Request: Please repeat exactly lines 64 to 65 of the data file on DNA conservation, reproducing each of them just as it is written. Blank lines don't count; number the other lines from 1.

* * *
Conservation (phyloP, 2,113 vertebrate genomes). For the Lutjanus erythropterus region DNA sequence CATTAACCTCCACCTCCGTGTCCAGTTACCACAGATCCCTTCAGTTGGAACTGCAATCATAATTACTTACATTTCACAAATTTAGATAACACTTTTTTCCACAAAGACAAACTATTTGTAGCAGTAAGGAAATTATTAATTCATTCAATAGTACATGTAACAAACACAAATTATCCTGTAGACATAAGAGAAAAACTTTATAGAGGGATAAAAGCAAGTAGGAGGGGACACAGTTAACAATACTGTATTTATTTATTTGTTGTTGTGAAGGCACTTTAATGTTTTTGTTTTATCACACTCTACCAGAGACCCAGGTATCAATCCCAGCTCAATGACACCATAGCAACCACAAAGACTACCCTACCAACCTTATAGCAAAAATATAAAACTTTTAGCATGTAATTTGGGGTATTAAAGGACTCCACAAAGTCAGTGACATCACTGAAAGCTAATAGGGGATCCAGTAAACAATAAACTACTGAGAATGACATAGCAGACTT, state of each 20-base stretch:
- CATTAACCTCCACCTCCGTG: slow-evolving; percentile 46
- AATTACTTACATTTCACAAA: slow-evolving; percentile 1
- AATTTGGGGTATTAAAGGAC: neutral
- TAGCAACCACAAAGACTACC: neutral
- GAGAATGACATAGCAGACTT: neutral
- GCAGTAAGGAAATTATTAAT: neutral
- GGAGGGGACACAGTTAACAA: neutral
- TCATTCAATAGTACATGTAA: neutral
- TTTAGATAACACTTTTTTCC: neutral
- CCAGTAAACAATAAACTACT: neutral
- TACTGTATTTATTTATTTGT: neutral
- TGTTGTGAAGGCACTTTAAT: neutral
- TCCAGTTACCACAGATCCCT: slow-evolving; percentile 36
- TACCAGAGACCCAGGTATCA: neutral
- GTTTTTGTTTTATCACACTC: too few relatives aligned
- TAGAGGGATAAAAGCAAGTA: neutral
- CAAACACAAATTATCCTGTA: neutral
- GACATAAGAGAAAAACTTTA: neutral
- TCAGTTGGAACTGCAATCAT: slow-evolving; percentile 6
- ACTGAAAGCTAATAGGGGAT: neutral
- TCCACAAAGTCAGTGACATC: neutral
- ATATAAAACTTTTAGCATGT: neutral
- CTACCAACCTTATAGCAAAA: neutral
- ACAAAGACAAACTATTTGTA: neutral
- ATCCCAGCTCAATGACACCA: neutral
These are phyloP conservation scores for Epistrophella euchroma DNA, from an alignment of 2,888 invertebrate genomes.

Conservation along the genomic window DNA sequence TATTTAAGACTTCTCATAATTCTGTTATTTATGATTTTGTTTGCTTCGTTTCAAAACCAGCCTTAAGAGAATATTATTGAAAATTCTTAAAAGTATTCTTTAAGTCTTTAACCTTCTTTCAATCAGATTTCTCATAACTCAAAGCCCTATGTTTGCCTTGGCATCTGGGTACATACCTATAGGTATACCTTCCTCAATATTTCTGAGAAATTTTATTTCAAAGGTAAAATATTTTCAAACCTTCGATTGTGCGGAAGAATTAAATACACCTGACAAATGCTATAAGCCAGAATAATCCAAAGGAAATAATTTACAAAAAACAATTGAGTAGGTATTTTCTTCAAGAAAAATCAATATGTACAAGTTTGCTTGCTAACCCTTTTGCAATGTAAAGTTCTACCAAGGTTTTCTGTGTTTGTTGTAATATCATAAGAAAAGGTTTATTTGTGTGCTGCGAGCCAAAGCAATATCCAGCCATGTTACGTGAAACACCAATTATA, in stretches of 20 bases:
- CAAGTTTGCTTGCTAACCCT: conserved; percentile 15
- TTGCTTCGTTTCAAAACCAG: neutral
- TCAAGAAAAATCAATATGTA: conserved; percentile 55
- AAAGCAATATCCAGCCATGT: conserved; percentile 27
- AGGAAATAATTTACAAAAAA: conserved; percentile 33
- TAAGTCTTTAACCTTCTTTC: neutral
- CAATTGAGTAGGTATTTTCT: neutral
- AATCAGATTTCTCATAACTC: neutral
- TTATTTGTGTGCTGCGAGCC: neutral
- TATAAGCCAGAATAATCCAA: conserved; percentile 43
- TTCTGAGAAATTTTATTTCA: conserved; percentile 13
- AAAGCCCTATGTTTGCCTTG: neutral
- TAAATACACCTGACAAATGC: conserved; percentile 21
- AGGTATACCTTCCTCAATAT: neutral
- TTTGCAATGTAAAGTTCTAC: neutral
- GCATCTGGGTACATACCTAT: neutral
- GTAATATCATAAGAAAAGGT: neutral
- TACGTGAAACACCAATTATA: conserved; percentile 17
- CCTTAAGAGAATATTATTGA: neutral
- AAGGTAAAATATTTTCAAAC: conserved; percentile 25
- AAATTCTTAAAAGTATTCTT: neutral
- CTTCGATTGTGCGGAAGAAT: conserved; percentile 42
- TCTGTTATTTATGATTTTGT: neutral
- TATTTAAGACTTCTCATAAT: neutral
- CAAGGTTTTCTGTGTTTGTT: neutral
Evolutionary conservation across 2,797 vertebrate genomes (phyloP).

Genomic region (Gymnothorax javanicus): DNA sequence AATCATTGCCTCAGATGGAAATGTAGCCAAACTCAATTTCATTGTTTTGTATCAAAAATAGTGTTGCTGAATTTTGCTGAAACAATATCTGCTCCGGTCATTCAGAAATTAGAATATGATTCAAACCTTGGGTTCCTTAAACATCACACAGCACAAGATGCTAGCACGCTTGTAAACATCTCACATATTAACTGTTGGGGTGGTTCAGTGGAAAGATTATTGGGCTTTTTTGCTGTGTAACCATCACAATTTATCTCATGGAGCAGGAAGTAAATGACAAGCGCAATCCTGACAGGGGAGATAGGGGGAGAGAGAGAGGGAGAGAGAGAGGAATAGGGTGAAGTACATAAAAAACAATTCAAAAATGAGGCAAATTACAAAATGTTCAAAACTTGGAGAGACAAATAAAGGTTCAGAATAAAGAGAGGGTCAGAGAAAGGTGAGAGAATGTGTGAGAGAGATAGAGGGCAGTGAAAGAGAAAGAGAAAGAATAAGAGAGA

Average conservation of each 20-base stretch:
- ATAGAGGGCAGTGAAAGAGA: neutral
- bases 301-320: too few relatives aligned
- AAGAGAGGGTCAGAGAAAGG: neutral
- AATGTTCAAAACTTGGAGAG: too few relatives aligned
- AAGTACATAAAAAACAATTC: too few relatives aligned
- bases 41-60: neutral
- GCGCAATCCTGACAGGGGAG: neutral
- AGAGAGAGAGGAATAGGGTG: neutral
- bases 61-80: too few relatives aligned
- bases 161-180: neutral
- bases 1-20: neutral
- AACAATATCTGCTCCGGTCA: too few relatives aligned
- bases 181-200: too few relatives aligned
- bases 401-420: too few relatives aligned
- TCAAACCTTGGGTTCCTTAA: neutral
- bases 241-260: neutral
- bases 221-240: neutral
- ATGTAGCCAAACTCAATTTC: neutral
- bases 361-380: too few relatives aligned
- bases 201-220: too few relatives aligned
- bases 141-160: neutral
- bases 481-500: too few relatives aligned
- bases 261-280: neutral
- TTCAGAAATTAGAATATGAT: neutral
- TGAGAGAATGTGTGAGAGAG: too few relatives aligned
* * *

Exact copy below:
- AGAGAGAGAGGAATAGGGTG: neutral
- bases 61-80: too few relatives aligned